New Hampshire’s BIG READ invites us to explore how we share stories, understand our world, and envision a better future for New Hampshire. Through free local book discussions, lectures, poetry, and programs that blend the humanities, arts, and science, generations of Granite Staters will gather to read, think, and understand our shared story of New Hampshire.
New Hampshire Humanities (NHH) is one of 62 organizations nationwide selected to receive a 2023-2024 National Endowment for the Arts Big Read grant of $20,000.
An initiative of the NEA, in partnership with Arts Midwest, a Big Read broadens understanding of our world, our communities, and ourselves through the power of a shared reading experience. In partnership with the Center for the Book at the NH State Library, NH State Council for the Arts, New Hampshire Public Radio, NH Department of Corrections-Family Connections Center, 50 local libraries and community organizations, the McAuliffe-Shepard Discovery Center, Gibson’s Bookstore, and scholars, NHH’s Big Read will bring more than 5,000 Granite Staters together to discuss a selected book, The Bear by New Hampshire author Andrew Krivak.
The Big Read will take place from September through November 2023 and will feature book discussions, public programs, and a public Q&A with Andrew Krivak, all free and open to the public. Events will take place in all ten counties of the state.
With financial support from NHH, 50 public libraries will partner with a community organization to host both a community event and discussion of The Bear. NHH will provide all participants with a complimentary copy of the book, purchased through Gibson’s Bookstore in Concord.
In addition to supporting these local events, NHH will host four public programs and a culminating event. The Big Read will kick off with a public event on September 6 at Great North Aleworks in Manchester and feature a dramatic reading from the novel. On September 8, NHH will host Dr. Brent Ryan Bellamy for a virtual discussion exploring what a recent slate of postapocalyptic books might reveal about our contemporary anxieties. On September 23, NHH will partner with the McAuliffe-Shepard Discovery Center for a planetarium show in which participants will experience how the daughter used the stars to track the passage of time in the novel. On November 3, poet Midge Goldberg will examine how poets have told stories about the night sky throughout human history.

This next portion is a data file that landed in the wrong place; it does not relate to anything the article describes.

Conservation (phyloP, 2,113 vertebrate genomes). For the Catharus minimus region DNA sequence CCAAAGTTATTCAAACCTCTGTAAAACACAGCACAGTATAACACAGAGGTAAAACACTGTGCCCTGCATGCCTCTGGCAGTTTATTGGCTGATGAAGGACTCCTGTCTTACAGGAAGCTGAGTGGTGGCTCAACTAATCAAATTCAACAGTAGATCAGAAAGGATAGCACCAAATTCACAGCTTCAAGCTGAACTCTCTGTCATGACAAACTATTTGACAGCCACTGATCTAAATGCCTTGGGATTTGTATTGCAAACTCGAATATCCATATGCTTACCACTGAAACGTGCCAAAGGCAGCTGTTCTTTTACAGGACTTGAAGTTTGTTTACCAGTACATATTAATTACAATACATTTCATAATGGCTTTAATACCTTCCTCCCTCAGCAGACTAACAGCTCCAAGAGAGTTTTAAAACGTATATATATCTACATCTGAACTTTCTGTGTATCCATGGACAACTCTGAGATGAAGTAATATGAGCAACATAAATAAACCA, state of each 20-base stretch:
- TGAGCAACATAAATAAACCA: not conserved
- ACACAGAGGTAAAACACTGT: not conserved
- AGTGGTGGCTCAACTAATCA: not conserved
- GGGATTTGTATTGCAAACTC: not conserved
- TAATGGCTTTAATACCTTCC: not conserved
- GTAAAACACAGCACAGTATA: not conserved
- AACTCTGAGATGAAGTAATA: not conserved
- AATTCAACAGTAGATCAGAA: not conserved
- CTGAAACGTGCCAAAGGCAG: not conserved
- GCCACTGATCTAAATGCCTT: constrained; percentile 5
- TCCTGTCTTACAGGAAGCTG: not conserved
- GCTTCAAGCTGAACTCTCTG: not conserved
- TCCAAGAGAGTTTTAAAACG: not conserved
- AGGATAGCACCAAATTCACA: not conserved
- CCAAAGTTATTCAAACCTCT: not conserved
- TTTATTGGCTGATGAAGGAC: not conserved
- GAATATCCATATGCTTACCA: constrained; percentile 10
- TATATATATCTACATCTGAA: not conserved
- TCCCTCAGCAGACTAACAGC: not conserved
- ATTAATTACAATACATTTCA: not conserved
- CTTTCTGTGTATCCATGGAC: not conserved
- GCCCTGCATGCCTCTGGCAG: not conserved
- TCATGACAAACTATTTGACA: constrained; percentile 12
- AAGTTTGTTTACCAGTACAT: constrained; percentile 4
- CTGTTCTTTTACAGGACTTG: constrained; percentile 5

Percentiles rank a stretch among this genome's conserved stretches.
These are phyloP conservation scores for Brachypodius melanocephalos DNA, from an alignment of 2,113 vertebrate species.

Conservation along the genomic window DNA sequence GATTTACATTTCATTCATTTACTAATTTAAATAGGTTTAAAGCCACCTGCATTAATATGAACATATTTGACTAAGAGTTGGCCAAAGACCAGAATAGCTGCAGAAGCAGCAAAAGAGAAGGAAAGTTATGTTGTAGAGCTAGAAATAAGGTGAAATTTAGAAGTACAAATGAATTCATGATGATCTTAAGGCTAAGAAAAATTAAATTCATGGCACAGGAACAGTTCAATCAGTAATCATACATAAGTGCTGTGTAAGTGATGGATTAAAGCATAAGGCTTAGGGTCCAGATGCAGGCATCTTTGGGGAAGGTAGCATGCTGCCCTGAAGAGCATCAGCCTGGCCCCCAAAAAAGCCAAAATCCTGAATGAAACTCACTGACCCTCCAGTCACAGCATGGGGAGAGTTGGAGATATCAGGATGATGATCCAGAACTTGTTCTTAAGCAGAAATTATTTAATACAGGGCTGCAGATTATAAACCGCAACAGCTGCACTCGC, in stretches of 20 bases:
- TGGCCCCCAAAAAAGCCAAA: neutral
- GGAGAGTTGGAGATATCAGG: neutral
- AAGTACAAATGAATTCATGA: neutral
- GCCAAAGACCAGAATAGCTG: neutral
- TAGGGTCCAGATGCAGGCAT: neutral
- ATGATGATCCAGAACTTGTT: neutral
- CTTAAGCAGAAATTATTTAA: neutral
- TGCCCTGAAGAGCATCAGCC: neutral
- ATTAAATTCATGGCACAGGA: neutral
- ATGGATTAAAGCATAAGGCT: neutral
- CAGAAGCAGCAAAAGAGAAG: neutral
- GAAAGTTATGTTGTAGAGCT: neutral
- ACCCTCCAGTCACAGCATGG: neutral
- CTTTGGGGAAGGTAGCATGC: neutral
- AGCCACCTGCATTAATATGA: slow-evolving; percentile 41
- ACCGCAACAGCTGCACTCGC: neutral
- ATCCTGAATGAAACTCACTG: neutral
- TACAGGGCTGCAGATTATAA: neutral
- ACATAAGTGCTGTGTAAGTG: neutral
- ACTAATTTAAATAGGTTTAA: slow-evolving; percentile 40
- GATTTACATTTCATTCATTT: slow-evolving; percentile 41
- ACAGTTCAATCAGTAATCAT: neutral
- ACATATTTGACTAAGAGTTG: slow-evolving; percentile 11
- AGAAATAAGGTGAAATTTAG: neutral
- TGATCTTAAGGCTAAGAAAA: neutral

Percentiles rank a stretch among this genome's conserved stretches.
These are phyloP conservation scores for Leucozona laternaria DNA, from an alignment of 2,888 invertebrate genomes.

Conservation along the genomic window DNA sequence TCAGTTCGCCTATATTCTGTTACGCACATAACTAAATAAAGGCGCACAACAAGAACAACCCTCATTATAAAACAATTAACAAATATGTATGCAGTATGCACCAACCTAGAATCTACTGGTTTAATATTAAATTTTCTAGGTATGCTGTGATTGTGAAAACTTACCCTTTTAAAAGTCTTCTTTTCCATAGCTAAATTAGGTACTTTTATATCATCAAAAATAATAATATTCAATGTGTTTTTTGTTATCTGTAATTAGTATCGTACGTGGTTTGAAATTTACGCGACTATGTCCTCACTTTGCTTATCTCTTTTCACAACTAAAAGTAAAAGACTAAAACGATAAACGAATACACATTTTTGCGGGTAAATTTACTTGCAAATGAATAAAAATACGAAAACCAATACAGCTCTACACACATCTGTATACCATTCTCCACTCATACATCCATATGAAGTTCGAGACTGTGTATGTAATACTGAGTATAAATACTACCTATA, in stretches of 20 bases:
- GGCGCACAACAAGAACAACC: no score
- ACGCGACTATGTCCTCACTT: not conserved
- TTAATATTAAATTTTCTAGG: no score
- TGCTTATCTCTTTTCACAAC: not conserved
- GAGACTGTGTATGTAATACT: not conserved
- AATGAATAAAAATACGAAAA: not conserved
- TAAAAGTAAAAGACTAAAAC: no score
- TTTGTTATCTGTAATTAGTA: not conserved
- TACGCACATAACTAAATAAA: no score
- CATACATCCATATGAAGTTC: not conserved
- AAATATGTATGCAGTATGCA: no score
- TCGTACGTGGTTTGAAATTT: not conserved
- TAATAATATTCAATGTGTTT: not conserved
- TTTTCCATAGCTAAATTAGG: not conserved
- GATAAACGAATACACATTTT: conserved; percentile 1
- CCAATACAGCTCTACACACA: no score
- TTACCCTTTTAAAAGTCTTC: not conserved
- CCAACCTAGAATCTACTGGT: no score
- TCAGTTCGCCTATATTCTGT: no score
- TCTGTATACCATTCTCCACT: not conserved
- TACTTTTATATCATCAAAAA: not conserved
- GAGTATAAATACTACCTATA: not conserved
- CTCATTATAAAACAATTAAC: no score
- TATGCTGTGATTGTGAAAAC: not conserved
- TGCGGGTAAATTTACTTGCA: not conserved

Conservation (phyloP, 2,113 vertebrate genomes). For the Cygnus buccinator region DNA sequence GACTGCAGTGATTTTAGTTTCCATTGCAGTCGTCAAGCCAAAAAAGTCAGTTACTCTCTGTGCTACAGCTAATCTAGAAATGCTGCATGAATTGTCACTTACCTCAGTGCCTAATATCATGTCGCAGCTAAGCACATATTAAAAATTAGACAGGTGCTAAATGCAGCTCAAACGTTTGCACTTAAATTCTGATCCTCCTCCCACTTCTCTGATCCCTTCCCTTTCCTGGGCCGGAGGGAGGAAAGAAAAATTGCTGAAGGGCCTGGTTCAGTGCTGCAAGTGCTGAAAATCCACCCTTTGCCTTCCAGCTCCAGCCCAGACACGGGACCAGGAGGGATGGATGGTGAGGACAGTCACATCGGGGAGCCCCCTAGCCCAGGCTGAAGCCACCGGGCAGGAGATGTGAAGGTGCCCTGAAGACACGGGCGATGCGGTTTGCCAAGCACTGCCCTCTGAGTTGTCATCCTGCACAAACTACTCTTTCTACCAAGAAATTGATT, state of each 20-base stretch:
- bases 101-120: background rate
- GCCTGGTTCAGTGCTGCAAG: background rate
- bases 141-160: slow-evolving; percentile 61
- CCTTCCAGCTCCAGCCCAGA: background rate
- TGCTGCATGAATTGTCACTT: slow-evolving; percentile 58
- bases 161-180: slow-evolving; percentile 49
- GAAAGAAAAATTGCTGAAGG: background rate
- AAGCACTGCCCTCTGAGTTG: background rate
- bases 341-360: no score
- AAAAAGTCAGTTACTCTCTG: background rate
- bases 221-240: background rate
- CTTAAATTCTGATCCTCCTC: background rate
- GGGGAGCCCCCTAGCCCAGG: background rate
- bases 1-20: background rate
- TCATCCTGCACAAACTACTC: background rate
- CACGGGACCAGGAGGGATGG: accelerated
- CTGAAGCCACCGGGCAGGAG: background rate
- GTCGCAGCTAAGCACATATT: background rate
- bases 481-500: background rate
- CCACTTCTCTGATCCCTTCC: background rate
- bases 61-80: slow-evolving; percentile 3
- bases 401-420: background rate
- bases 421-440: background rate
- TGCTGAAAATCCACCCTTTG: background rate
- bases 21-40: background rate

Working with the NH Department of Corrections through our Connections program, NHH will use The Bear to encourage incarcerated parents to tell their own stories and reflect on the role parents hold in sharing knowledge of the past with their children.
The Big Read will culminate with public discussion and book signing with author Andrew Krivak at the Bank of New Hampshire Stage in Concord on October 14.
In an Edenic future, a girl and her father live close to the land in the shadow of a lone mountain. They possess a few remnants of civilization: some books, a pane of glass, a set of flint and steel, a comb. The father teaches the girl how to fish and hunt, the secrets of the seasons and the stars. He is preparing her for an adulthood in harmony with nature, for they are the last of humankind. But when the girl finds herself alone in an unknown landscape, it is a bear that will lead her back home through a vast wilderness that offers the greatest lessons of all, if she can only learn to listen.
A cautionary tale of human fragility, of love and loss, The Bear is a stunning tribute to the beauty of nature’s dominion and explores powerful themes about the importance of intergenerational storytelling, our complicated relationship with the environment, and how to prepare for an unknown future.
― Andrew Krivak, The BearListen to an interview with Andrew Krivak on the National Endowment for the Arts Podcast for the Big Read.
Andrew Krivak is the author of The Bear, a Mountain Book Competition winner, Massachusetts Book Award winner, and NEA Big Read selection; and the Dardan Trilogy, which includes The Sojourn, a National Book Award finalist and winner of both the Chautauqua Prize and Dayton Literary Peace Prize; The Signal Flame, a Chautauqua Prize finalist; and Like the Appearance of Horses. He is also the author of the poetry collection Ghosts of the Monadnock Wolves and the memoir A Long Retreat: In Search of a Religious Life, as well as the editor of The Letters of William Carlos Williams to Edgar Irving Williams, 1902–1912, which received the Louis L. Martz Prize. Krivak lives with his wife and three children in Somerville, Massachusetts, and Jaffrey, New Hampshire, in the shadow of Mount Monadnock, which inspired much of the landscape in The Bear.
Watch for our upcoming announcements of Big Read events hosted by New Hampshire Humanities and our partners. Not on our email list? To receive updates about upcoming events, sign up here!
Thank you to our Big Read Lead Partners and Participating Libraries:
Big Read Marketing and Grant Acknowledgment Resources
Big Read Partner Library Evaluation
Big Read Participant Evaluation
NEA Big Read is a program of National Endowment for the Arts in Partnership with Arts Midwest.
New Hampshire Humanities programs are made possible in part by a grant from the National Endowment for the Humanities (NEH). Any views, findings, conclusions or recommendations expressed in this these programs do not necessarily represent those of the NEH or New Hampshire Humanities.